Back to Danielle though:  I admire her for not letting go of the love of her young life.  For seeing and feeling beyond her parents’ antiquated and limiting fear based belief system.  And for deciding that it’s time to “come out” and love in the open and let the cards fall where they may because that is the only way for her to truly live.

[CONFESSIONS]

“I’m Hiding My Interracial Relationship From My Parents”

A YOUNG WOMAN FEARS THAT HER FAMILY WON’T ACCEPT THE LOVE OF HER LIFE

ByDANIELLE T. POINTDUJOUR

[CONFESSIONS]<br /><br /><br /><br />
�I�m Hiding My Interracial Relationship From My Parents�

I grew up surrounded by love. I have the fondest memories of my parents spontaneously stealing ‘private’ kisses, the grand romantic gestures of my aunts and uncles and watching my grandparents dancing to old records in their living room.  Love was all around me and I spent hours dreaming of the day I’d have one to call my own.  It wasn’t until high school that I started to realize that the love I saw and wanted came with conditions.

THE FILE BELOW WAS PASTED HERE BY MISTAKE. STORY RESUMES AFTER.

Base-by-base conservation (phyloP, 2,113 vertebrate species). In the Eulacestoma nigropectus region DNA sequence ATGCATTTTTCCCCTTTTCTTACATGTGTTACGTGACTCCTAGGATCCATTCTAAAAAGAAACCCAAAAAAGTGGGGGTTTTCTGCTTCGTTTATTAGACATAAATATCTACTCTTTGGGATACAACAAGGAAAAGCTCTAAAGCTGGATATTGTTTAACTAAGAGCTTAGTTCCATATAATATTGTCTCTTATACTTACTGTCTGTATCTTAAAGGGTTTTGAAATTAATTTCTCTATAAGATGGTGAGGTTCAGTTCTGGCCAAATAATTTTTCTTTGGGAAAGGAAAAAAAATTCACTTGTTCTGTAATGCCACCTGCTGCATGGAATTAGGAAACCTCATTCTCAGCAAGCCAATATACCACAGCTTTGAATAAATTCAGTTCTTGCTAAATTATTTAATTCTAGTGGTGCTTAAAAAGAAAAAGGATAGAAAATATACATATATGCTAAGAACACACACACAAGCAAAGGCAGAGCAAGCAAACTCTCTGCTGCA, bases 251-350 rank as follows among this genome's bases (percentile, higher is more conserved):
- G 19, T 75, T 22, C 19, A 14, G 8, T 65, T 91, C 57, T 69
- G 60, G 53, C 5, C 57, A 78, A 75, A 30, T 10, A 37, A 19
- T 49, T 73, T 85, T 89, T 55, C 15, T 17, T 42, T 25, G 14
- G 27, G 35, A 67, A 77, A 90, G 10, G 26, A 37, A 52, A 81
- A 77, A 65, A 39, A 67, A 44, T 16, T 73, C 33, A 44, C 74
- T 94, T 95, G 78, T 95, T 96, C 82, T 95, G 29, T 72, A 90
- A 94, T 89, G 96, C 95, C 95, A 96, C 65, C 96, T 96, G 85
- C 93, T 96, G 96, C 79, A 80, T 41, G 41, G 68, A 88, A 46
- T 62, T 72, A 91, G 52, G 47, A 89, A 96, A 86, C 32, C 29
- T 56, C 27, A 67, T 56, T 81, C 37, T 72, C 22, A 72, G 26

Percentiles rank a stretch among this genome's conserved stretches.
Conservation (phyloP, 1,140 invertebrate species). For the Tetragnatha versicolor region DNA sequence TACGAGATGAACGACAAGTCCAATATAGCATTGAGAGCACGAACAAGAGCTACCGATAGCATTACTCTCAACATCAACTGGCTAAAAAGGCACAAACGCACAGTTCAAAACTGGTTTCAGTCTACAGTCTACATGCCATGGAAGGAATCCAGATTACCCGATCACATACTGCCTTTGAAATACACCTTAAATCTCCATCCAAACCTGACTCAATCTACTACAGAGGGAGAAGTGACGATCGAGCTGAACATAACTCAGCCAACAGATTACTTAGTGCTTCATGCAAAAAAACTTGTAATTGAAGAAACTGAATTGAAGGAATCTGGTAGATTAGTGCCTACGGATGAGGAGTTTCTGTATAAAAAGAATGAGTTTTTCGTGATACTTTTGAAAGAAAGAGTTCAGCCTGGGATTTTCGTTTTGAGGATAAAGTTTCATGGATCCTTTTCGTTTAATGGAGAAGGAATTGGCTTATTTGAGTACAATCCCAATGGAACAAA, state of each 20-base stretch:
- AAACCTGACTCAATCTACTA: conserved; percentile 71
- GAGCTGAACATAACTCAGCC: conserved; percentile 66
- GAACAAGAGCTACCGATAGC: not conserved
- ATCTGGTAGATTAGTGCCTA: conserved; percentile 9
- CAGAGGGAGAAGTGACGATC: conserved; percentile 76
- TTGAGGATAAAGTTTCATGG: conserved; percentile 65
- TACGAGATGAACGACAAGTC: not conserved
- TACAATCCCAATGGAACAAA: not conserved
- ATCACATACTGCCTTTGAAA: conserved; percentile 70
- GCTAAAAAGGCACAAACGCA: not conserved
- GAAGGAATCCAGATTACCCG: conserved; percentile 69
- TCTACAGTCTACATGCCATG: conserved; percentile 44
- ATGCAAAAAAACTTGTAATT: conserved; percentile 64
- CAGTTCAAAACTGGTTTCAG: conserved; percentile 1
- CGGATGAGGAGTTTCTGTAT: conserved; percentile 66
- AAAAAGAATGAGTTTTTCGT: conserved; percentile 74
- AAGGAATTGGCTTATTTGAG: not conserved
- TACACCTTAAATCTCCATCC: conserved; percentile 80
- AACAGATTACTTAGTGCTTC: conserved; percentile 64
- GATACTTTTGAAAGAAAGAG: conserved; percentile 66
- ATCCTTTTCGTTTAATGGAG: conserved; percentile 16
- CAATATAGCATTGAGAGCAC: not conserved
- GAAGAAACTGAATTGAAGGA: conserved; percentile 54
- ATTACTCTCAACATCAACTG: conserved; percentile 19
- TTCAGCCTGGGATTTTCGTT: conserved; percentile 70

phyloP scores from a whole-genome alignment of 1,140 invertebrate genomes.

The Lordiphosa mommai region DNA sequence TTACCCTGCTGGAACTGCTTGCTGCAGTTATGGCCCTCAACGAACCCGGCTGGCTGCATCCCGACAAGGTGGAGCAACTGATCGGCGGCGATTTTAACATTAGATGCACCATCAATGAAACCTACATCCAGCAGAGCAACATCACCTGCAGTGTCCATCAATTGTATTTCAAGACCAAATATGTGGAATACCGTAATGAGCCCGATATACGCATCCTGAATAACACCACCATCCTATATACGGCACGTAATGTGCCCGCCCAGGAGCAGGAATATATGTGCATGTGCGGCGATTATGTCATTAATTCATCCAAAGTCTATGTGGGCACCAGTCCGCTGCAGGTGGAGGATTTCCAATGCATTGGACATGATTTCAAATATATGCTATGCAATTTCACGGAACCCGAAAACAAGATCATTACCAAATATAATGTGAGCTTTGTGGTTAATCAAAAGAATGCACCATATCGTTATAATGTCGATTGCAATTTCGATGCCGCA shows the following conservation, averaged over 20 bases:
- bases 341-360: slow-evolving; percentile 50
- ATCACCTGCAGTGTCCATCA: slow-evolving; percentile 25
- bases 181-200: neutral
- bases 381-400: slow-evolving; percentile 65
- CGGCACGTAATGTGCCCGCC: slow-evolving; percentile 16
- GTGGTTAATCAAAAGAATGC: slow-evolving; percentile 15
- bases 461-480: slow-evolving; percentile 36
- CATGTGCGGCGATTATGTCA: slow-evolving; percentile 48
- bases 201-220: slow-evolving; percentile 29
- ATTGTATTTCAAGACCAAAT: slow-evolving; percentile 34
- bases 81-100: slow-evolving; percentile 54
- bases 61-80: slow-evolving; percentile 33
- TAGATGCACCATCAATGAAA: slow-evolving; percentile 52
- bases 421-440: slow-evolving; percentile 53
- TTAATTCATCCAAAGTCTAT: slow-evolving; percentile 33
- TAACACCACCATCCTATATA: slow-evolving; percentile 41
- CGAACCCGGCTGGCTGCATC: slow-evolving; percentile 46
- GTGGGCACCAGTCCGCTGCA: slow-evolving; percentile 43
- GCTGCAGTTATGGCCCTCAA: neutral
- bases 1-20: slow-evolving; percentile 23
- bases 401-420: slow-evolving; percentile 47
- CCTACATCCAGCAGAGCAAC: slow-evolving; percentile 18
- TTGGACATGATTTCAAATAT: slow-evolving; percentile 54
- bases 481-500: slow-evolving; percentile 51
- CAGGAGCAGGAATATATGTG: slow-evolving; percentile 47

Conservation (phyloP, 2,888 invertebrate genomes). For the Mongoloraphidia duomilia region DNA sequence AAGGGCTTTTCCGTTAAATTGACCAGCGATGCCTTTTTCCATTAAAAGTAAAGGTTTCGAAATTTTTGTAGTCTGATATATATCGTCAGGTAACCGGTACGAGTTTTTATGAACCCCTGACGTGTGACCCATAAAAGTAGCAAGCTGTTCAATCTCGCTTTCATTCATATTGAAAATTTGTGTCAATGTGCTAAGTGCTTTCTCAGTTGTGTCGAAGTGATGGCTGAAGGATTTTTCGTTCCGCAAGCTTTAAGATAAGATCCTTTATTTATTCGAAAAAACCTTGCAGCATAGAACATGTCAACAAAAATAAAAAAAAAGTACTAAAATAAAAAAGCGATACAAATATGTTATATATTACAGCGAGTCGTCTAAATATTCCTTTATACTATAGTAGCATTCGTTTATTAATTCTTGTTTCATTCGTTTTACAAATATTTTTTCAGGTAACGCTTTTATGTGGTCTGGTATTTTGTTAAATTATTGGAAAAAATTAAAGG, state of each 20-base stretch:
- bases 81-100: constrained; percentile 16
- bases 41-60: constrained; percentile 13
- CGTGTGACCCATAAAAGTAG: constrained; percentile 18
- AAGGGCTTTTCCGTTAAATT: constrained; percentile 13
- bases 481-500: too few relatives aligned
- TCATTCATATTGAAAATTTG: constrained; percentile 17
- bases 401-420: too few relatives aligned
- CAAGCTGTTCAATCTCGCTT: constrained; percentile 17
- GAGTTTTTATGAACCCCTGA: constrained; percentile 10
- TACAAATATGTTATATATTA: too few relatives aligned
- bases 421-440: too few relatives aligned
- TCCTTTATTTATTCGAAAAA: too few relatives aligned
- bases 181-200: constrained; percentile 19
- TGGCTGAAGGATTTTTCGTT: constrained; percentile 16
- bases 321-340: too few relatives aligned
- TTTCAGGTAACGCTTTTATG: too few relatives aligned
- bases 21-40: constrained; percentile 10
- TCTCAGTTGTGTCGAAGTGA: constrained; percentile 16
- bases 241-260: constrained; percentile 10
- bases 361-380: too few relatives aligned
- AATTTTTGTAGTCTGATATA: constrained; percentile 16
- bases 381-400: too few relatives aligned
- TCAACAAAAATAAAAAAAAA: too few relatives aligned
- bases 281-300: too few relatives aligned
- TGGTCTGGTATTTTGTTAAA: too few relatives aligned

Since I wasn’t allowed to date until I was 16, I had a secret boyfriend in the months leading up to that milestone birthday.  Mike was the best beau a teen girl could have—tall, handsome, funny and happy to carry my books and hold my hand.  He reminded me a lot of my father, the way he played with me and did ‘man’ things like pulling out my chair and holding all the doors.  He was great, so naturally I thought nothing of bringing him home for my parents to meet right after I turned 16.  I thought nothing of the fact that he’s White.

I’ll never forget the look on my parents’ faces when Mike walked through the door: confusion mixed with horror.  When he left—after an hour of awkward silence interrupted by short bursts of conversation—the drama began. My parents forbade me from seeing my honey again and told me that boys “like him” are only interested in me for sex and that I should “stick to my own kind.”  They tried to scare me with stories of violent racism and visions of children addicted to drugs because of their struggle with identity.  I tried to explain that his race didn’t matter to me, the way he treated me did.  I wanted him to know that Mike’s love reminded me of the love I grew up with. They weren’t trying to hear it.